Such a systematic review of the current status of mTOR inhibitors in the treatment of breast cancer demonstrates holes in our knowledge of the role of the tumor, the host, and metabolic factors in breast cancer progression.
The cornerstone of treatment for estrogen receptor (ER)-positive breast cancer is endocrine therapy, and there is a pressing need to combat de novo and acquired resistance to it. The basis of endocrine resistance is a complex crosstalk between ERs and the phosphatidylinositol 3-kinase/mammalian target of rapamycin (PI3K/mTOR) pathway, as well as other cellular signaling pathways. Preclinical studies demonstrate that hyperactivation of the PI3K/mTOR pathway is associated with endocrine resistance, whereas inhibition correlates with sensitivity. This is significant since more than 30% of ER-positive breast cancers and 9% of ER-negative breast cancers harbor PI3K-activating mutations. Pathway hyperactivation is also implicated in trastuzumab (Herceptin) resistance in human epidermal growth factor receptor 2 (HER2)-positive breast cancers.
In this issue of ONCOLOGY, Shaveta Vinayak and Robert Carlson thoroughly summarize the preclinical and clinical studies of mTOR inhibitors, by breast cancer subtype, in both the metastatic and the adjuvant or neoadjuvant setting. Current clinical practice guidelines are then clearly described. The key point revealed in this review is the critical importance of patient selection for treatment. The presence of PI3K mutations, discordance in the mutational status between primary and metastatic tumor tissues, and alterations in crosstalk pathways must all be considered. In addition, prior exposure to therapy can prime tumor dependence on the PI3K/mTOR pathway, increasing sensitivity to pathway inhibitors and combination therapies. The studies described in the article highlight the complexity of the PI3K/mTOR pathway, with its incompletely understood feedback loops, escape pathways, and crosstalk with other pathways.
How can we improve upon patient selection and better harness the utility of PI3K/mTOR pathway inhibition? Much remains to be learned, beyond intrinsic subtyping and such prognostic and predictive biomarker assays as Oncotype DX. The importance of tumor heterogeneity, in the primary tumor and at the distant site, must be emphasized. Do therapy-resistant subpopulations pre-exist, or do they arise as a result of the selective pressure of treatment combinations? As we sort through the ever-increasing intricacy of molecular characterization of tumors, genome sequencing, expression profiling, epigenetic mapping, proteomics, metabolomics, lipidomics, etc, how can we organize and prioritize the enormous amount and complexity of data to predict patient response to treatment?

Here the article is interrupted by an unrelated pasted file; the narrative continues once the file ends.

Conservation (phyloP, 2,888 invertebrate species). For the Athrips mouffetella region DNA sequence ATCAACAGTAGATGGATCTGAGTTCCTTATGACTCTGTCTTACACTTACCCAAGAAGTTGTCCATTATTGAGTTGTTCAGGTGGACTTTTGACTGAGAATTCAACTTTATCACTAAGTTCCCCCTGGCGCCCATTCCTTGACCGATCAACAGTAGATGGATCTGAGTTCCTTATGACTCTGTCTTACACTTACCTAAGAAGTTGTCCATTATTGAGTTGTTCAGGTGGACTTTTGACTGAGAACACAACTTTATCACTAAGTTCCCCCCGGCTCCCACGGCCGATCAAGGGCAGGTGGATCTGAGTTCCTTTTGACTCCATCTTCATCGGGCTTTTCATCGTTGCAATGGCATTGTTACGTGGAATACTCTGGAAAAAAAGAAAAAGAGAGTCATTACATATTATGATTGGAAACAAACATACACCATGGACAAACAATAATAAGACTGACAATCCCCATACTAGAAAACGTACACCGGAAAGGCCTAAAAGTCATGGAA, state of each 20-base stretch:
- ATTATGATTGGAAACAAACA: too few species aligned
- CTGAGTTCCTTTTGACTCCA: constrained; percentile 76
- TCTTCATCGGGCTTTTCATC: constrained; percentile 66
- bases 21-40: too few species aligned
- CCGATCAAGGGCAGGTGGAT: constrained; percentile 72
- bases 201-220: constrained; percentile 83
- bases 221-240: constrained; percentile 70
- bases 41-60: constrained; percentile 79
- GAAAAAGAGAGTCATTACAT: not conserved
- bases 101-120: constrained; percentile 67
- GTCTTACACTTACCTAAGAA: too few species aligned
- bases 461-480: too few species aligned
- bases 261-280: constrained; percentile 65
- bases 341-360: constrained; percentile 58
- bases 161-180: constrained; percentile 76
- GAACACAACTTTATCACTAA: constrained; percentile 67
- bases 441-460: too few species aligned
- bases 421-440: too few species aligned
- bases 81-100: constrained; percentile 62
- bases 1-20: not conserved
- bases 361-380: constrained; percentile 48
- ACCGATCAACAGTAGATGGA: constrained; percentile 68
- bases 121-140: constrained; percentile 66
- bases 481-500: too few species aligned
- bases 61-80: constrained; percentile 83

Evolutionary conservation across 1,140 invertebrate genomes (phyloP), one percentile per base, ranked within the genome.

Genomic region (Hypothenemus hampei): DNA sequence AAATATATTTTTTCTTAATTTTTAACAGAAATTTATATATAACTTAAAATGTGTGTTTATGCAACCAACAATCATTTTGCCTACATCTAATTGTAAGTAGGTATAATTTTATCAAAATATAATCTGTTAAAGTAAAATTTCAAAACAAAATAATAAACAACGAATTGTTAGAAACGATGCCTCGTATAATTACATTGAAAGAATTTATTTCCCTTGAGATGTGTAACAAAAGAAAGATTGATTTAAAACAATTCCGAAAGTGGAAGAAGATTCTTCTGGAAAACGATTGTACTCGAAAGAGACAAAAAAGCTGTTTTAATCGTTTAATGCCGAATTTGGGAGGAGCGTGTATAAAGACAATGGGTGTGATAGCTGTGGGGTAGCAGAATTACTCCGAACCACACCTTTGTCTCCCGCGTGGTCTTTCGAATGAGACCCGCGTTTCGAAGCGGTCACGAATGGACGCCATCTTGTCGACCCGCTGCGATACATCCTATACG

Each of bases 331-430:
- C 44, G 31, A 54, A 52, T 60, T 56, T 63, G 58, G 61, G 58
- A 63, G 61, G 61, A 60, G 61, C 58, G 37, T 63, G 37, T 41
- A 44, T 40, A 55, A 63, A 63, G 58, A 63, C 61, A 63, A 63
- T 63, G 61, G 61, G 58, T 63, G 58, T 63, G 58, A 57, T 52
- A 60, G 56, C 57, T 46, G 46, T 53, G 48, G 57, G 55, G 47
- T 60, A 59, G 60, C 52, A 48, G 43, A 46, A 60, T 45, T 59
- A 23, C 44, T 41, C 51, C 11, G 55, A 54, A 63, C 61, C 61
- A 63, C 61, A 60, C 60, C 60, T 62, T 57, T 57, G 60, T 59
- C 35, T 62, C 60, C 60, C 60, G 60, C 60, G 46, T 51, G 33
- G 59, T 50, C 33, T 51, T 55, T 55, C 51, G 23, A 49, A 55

What role do host factors play in predicting efficacy of PI3K/mTOR pathway inhibition? Significant population differences exist in expression of cytochrome P450 enzymes, which play a major role in the metabolism of some mTOR inhibitors. Furthermore, how do the systemic innate and acquired immune system, the immune microenvironment, and the stromal interactions, respond to the tumor and therapeutics? How does tumor burden affect patients’ response to treatment? All of these factors may contribute to disparities seen in treatment efficacy.
Can the metabolic effects of the toxicities related to mTOR inhibitors described by Vinayak and Carlson, such as hyperlipidemia and hyperglycemia, shed light on pathway mechanisms? Are there opportunities for dietary or drug interventions that could improve inhibition of the PI3K/mTOR pathway?
Such a systematic review of the current status of mTOR inhibitors in the treatment of breast cancer demonstrates holes in our knowledge of the role of the tumor, the host, and metabolic factors in breast cancer progression. Filling these gaps are opportunities to fine-tune patient selection for PI3K/mTOR inhibitors to further improve outcome, to explore new indications, and to develop additional strategies to overcome resistance to first-line therapies.
Financial Disclosure:The author has no significant financial interest or other relationship with the manufacturers of any products or providers of any service mentioned in this article.
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